What Is Cached Data?

Tyler Abbott
Staff Writer, Mobile & Wireless
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Published on June 24, 2020
2 min read

Cached data is information stored from a website or app that makes reopening that website or app faster. Cached data reduces load times, but that data has to go somewhere, so it takes up some space on your device. Think of it like loading up your car with all of your camping gear—it’ll be super easy to set up camp basically wherever you want, but it’ll take up a lot of space in your car.

What is cached data?

Okay, so we know that cached data is information we store on our devices to make reopening websites and apps faster, but what actually is the stuff?

Cached data is usually made up of files, images, and scripts. For example, if you’ve visited our article on best cell phone plans before, your browser will have saved information about the images and widgets used in the article to pull it up faster.

Should I delete my cached data?

Like the dust on your bookcase (which I’m looking at as I type this), cached data can quickly build up over time. For example, I currently have nearly a gigabyte of cached data stored on my computer. I am going to delete my cache data right now so I can make some more room for video games I’d like to download.

After deleting your cached data, you may notice pages you normally visit taking a few seconds longer to load. Your browser will redownload that cached data as you visit more websites. But it’s nice knowing you’re not storing cached data from websites you visited months ago that you’ll probably never visit again.

How do I delete my cached data on Google Chrome?

If you’re on a desktop or laptop computer, these are the steps for deleting your cached data on Google Chrome:

  1. Open Chrome.
  2. At the top right, click the three vertical dots next to your Gmail portrait.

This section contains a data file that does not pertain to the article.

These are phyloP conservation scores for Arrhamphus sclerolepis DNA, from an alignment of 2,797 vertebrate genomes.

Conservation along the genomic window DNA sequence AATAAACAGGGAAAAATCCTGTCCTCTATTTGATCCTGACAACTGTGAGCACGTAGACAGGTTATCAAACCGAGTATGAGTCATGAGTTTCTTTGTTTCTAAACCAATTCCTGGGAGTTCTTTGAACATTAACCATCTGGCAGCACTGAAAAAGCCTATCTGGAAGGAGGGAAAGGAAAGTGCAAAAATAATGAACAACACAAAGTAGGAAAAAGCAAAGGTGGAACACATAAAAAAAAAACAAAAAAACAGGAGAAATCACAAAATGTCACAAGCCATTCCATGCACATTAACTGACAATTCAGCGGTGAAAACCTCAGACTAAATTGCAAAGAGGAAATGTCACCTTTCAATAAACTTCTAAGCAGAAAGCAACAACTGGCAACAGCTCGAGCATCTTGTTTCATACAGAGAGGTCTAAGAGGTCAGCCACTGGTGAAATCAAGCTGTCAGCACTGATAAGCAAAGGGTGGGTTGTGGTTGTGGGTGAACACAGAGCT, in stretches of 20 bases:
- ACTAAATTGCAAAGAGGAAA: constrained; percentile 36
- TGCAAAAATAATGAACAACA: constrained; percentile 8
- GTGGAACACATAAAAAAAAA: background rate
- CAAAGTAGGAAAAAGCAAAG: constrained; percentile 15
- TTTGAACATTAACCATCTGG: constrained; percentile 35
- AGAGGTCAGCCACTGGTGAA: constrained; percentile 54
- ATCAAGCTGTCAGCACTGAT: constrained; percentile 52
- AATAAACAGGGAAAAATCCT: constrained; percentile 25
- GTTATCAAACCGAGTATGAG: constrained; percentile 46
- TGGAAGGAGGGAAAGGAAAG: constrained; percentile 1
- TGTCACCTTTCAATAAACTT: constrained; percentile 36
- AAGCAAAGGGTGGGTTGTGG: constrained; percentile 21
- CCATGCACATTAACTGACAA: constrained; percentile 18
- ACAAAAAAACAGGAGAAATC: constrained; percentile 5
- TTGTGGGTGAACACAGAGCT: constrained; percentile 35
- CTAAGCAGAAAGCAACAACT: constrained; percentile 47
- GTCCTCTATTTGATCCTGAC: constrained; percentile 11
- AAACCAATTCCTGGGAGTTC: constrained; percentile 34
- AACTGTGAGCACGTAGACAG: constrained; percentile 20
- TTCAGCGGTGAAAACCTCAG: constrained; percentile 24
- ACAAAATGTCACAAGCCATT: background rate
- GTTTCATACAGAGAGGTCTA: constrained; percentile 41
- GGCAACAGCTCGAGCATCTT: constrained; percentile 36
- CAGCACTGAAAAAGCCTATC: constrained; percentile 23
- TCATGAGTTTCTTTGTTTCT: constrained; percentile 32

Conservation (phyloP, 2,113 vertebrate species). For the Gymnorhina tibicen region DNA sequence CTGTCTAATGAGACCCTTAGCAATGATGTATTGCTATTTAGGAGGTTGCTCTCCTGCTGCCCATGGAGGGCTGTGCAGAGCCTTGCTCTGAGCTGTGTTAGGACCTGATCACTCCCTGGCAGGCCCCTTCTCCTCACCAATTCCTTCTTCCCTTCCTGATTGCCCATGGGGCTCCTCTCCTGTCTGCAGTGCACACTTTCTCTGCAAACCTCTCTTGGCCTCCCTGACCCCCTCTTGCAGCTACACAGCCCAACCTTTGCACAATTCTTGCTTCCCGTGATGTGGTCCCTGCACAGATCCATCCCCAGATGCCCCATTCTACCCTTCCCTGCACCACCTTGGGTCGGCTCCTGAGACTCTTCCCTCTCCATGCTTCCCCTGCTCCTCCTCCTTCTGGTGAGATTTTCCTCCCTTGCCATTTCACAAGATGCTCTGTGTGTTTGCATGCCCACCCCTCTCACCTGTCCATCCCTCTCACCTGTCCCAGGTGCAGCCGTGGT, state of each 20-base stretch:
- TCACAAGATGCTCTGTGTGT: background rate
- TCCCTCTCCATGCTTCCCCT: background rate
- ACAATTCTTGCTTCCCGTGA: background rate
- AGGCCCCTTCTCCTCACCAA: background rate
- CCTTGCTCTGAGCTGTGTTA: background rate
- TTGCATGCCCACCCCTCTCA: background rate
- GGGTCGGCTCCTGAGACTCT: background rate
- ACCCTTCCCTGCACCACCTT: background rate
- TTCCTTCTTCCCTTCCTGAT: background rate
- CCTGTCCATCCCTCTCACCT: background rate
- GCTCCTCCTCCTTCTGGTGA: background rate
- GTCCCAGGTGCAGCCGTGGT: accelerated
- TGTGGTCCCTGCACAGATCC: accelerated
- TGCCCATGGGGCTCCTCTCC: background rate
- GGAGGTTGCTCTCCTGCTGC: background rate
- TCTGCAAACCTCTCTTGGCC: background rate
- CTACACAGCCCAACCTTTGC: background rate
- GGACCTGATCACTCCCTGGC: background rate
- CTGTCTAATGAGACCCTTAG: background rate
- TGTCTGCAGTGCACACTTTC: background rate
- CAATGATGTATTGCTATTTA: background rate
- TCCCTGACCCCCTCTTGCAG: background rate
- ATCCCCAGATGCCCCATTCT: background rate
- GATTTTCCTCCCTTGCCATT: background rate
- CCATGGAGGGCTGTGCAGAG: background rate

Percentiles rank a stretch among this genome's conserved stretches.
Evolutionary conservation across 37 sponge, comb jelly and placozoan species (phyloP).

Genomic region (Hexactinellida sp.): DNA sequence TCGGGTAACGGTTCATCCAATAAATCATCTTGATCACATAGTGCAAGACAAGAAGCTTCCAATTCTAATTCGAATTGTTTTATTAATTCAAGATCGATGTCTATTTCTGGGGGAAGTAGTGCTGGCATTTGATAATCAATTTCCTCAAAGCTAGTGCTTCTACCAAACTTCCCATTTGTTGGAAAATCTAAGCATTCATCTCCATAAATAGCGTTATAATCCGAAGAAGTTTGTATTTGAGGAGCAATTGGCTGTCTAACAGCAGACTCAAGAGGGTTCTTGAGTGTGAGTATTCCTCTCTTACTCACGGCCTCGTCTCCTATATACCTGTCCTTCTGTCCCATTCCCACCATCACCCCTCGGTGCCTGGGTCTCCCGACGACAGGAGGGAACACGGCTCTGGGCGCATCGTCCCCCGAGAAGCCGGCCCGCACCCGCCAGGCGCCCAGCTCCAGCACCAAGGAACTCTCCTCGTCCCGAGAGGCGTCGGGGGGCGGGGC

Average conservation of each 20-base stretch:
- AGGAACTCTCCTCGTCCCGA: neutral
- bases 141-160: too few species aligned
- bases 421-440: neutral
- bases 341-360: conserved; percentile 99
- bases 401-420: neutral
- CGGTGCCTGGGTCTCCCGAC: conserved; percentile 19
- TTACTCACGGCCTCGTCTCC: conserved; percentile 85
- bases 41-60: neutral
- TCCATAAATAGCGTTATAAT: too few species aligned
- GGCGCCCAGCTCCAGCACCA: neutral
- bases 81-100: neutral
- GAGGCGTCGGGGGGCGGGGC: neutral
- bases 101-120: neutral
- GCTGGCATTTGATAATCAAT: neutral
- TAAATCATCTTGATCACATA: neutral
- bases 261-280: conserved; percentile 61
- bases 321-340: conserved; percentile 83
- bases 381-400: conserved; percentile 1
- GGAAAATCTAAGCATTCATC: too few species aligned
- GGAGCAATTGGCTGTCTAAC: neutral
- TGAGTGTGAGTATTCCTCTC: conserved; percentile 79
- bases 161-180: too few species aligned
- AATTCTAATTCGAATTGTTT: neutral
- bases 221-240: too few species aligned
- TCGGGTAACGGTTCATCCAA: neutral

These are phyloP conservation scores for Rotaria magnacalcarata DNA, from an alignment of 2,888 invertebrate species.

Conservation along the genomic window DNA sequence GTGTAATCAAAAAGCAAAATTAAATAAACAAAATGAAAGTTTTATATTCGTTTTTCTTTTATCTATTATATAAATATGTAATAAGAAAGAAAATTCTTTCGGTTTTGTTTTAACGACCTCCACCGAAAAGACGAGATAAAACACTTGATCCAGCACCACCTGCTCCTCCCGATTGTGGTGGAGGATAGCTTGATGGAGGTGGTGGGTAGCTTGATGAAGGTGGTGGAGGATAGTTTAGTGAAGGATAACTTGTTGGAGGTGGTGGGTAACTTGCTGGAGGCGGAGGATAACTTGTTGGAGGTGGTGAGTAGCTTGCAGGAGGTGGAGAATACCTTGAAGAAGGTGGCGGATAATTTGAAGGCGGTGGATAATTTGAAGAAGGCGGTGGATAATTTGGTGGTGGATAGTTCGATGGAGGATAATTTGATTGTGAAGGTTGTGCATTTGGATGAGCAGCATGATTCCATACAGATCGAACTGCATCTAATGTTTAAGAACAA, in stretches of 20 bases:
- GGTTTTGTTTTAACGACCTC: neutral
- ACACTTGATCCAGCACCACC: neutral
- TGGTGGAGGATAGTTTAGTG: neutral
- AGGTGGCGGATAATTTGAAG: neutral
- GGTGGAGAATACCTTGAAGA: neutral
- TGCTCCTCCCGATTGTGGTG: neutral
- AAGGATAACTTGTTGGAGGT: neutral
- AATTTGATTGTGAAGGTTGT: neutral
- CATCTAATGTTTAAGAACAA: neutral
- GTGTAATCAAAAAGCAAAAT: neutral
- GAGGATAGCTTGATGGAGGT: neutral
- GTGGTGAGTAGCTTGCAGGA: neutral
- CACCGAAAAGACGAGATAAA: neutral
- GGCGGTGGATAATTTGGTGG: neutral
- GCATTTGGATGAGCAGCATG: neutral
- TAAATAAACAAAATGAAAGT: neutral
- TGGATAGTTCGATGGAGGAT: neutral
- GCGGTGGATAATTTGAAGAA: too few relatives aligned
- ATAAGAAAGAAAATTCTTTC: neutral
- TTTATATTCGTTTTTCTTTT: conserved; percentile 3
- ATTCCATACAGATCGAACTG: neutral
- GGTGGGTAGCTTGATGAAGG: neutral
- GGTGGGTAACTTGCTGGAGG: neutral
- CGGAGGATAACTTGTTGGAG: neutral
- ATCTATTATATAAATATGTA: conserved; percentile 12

3. Click More tools and then Clear browsing data.
  4. Choose a time range of cache that you would like to delete. You can select “All time” to delete all of your cached data.
  5. Check the boxes next to "Cookies and other site data" and "Cached images and files.”
  6. Click “Clear data.”
How do I delete my cached data on other internet browsers?
Light Bulb

Every browser will have its own process for deleting cached data. A quick Google search should give you instructions on how to delete cached data for Firefox, Internet Explorer, Safari, and other internet browsers.

How do I delete cached data on my iPhone?

Sadly, the iPhone operating system doesn’t have a “Clear all cached data” button, but wouldn’t it be nice if they did? Instead, you’ll need to go app by app to delete your cached data. To find all of your apps go to your iPhone settings and scroll down until you see a list of apps.

For example, if I wanted to delete all the cached data from my Slack app on my iPhone, I would first find my Slack app under the settings menu. Click on the app, and then you’ll see a toggle switch at the bottom where it says “Reset cache on next launch.”

iPhone Cached Data

Make sure to toggle the switch to green, and your cache data will delete and reset next time you open the app.

How do I delete cached data on my Android phone?

Android works in the same way as iPhone when it comes to deleting cached data. You’ll need to specifically find an app under your settings to delete the cached data. Here’s the steps to delete cached data on your Android phone:

  1. Open your Settings.
  2. Tap the Storage option.
  3. Tap Other Apps to see a list of all of your installed apps.
  4. Find the app you want to delete cached data from.
  5. Hit the Clear Cache button.

Hit the clear cache button on the bottom right corner.

The process on Android could look slightly different on your phone
Info Box

Depending upon what Android OS you’re using, the steps to delete cached data might look slightly different. The above example is from an Android 10 on UI Version 2

Tyler Abbott
Written by
Tyler Abbott
Tyler has been obsessed with watching sports as efficiently as possible since the creation of the DVR. He is always on the lookout for the best tech in TV and wireless so he can watch all the sports and still have enough time to hang out with his baby. He has written about streaming, wireless, and TV for over three years. He hopes the Lakers will eventually get better.

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